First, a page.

On Sun, 02 Nov 2008 08:13:28 -0800, Frank Mayhar wrote:
> ffs2recov is a very low-level tool to recover files and data from a
> corrupted file system. Among other things, it can search for
> directories, print contents of inodes, recover files by name and recover
> directory hierarchies given an inode and a name.

This is something I must have misunderstood from the manual.
As I mentioned before, English is not my native language.
So it's possible that this part of the examples section

If you would like to recover inode 2385 named dir and all it's decendants
the command:

% ffs2recov -c 2385 -n dir ffs.image

will create dir, populate it, setting modes, permissions, and times to
the originals.

will not "recreate the inode", but will take this as a starting point
to recover the rest... I'll investigate this further.

> It's not for the faint
> of heart but it can recover data that nothing else can.

Up to this point, I agree that ffs2recov seems to be the most
promising tool. But you're right, I have to learn more about this
topic. It isn't that easy as creating a FAT with a hex editor. :-)

> It sounds like your home directory inode has been trashed, in which case
> your only choice is to try to find the directory blocks themselves, dump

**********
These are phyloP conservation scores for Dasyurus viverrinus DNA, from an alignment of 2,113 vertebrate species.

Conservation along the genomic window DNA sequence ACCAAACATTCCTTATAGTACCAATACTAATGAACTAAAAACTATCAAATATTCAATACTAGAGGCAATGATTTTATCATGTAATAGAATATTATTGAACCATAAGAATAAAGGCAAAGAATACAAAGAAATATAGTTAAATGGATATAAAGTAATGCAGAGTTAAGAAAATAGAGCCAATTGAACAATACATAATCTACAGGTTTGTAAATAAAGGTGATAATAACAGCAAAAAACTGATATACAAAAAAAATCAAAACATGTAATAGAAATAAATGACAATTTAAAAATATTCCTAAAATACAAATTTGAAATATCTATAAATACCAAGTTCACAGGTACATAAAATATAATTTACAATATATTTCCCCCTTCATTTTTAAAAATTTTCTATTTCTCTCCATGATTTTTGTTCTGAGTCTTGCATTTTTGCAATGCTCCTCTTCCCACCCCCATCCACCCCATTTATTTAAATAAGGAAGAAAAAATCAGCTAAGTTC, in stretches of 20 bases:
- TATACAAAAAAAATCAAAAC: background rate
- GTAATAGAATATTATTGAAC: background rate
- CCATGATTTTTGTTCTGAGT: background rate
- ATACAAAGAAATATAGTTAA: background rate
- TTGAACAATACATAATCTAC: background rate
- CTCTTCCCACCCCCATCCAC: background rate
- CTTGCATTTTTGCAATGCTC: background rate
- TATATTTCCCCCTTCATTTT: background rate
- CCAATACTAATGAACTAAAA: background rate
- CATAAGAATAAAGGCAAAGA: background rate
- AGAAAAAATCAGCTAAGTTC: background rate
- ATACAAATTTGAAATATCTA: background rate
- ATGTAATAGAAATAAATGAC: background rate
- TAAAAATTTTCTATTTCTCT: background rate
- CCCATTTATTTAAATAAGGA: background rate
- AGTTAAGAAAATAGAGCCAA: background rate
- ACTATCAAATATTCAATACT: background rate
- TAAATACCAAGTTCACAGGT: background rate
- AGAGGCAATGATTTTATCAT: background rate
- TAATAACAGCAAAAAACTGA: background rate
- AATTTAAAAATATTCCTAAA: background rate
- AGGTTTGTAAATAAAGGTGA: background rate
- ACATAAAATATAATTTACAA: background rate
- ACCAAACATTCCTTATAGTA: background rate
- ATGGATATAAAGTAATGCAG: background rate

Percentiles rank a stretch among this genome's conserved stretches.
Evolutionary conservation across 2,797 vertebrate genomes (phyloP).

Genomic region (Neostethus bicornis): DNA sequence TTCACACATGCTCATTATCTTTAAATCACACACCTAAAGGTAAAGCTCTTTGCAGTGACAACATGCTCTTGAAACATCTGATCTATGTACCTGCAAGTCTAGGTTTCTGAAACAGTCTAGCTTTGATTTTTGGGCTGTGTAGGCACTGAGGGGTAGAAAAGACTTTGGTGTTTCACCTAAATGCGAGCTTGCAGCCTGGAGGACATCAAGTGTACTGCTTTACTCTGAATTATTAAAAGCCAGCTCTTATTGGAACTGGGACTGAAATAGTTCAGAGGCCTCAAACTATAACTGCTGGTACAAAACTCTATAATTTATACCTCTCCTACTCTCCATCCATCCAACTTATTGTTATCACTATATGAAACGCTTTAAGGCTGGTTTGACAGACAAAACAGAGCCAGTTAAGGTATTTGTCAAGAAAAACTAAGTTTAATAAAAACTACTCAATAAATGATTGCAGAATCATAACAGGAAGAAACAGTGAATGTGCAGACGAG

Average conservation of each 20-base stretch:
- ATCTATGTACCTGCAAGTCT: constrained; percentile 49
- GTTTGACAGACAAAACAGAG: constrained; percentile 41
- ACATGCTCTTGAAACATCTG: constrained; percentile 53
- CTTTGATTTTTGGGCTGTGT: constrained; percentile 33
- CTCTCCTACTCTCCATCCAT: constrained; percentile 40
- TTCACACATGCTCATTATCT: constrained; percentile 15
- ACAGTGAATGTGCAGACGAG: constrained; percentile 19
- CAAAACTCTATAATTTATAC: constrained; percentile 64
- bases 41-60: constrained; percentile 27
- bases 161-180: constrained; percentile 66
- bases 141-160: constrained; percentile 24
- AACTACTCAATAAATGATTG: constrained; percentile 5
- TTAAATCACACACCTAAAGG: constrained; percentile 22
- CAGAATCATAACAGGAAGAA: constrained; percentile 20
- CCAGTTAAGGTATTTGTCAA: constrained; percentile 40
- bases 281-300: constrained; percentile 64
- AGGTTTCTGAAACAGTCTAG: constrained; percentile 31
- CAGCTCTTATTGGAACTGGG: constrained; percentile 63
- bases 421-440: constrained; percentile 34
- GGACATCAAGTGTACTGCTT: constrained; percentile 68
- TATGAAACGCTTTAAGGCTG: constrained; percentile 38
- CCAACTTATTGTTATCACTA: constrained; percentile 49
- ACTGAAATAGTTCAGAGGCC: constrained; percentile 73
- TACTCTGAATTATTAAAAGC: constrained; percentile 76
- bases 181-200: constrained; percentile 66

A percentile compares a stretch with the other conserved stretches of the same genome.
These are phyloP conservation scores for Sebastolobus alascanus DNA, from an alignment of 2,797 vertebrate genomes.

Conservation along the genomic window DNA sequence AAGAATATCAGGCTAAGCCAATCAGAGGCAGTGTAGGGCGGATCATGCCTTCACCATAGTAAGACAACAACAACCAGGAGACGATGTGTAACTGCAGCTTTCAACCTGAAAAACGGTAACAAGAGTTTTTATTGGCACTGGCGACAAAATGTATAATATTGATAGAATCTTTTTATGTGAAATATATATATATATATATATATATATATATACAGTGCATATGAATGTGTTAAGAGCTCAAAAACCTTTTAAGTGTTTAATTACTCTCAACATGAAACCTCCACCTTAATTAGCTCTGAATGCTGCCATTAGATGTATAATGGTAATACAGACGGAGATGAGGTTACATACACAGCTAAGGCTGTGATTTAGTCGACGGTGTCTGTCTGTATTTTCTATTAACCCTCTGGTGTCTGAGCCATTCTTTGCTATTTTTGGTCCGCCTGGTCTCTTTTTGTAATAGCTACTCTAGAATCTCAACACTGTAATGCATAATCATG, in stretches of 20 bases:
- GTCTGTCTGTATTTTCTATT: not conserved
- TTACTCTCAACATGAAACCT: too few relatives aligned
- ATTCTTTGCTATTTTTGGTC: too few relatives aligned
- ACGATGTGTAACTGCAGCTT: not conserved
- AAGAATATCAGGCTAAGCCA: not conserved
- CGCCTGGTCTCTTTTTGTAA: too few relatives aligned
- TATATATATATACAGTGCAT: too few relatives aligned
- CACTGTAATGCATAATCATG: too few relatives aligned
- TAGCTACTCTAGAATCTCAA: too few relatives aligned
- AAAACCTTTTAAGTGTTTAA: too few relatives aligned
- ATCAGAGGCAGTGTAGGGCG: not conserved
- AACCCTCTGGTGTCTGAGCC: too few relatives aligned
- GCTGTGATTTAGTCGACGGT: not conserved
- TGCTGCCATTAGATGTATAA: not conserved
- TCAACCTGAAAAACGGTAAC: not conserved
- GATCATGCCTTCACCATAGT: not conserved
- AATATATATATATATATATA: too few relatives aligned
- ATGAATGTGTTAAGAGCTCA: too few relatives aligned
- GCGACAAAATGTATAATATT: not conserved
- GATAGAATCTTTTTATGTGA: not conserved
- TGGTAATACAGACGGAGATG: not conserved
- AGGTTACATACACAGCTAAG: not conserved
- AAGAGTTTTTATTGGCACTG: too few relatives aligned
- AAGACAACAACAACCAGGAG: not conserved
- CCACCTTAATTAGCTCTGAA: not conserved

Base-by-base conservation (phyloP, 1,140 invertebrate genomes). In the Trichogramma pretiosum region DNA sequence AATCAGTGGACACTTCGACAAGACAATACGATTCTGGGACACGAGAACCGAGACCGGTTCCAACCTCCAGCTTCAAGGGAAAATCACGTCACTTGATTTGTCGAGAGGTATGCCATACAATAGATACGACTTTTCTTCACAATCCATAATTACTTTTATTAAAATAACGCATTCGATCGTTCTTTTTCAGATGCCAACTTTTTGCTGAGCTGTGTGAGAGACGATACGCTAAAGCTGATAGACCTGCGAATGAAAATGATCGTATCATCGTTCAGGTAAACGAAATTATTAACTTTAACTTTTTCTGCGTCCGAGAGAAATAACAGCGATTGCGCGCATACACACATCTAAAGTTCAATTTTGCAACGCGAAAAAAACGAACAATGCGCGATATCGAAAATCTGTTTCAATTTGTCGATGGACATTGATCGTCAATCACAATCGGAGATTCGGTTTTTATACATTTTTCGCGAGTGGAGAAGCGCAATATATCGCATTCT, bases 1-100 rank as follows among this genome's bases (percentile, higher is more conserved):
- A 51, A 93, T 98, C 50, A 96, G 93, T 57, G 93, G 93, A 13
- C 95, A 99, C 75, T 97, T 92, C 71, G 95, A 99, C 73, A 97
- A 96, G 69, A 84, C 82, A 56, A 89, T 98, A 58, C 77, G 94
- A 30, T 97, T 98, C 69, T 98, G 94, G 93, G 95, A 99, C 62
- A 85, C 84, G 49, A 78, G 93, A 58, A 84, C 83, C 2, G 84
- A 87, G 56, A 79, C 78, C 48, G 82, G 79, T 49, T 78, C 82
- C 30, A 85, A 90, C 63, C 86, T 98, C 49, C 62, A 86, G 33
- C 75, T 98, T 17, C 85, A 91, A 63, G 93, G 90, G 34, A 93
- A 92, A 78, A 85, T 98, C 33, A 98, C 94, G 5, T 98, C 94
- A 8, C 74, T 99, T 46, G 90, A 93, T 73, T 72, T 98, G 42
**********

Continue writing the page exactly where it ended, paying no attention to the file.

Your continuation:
> them and use them to find the names of the files in that directory.
> Otherwise you'll be stuck with them named by their inode.

Thank you, this is a very good approach. I found ffs2recov very
handy for the different stages, such as dumping blocks, retrieving
inode informations and such things.

> Those errors mean that there is very serious corruption on disk.

I do believe it's so. Allthough I'm not sure what particularly
caused the damage, according to fsck_ffs there seem to be many
corruptions within the soft update data and the inodes, which
form some kind of linked list, as far as I understood it.

> The
> program is ignoring those errors and forging on to try to find and
> recover everything it can. It may be that you won't be able to recover
> much.

Depends on the "magnitude of damage"... which I can't tell
exactly of.

> You should, however, be able to recover at least some of your
> data, especially the stuff that's further away (physically and
> logically) from the trashed area of the disk.

I need to try some more, and I think the ref_fs.txt from The
Sleuth Kit mentioned in my first posting will give some good
information about how files and directories, inodes, blocks
and the other termini technici build up the basic principles
of an UFS file system.

It's... I never had much interest in how it worked, as long as
it worked, but I found out that many knowledge is obtained when
trying to solve some strange problem. After some time, you can
explain how TCP/IP, routing or compilation processes work. :-)

> I really can't hold your hand, here, since I'm overloaded as it is,
> sorry. Best of luck.

Thank you. You did really help me giving some advices. And after
all... all the data loss and damages... I find the topic quite
interesting. Allthough there's no high demand for this data, I'll
take the time to learn more, and maybe find a way to solve the
problem using ffs2recov. There's probably no need to reinvent
the wheel until you learn how to drive. :-)

/* PS. I'm not on the -fs mailing list. */

>From Magdeburg, Germany

Happy FreeBSD user since 4.0
Andra moi ennepe, Mousa, ...
freebsd-fs@freebsd.org mailing list
To unsubscribe, send any mail to "freebsd-fs-unsubscribe@freebsd.org"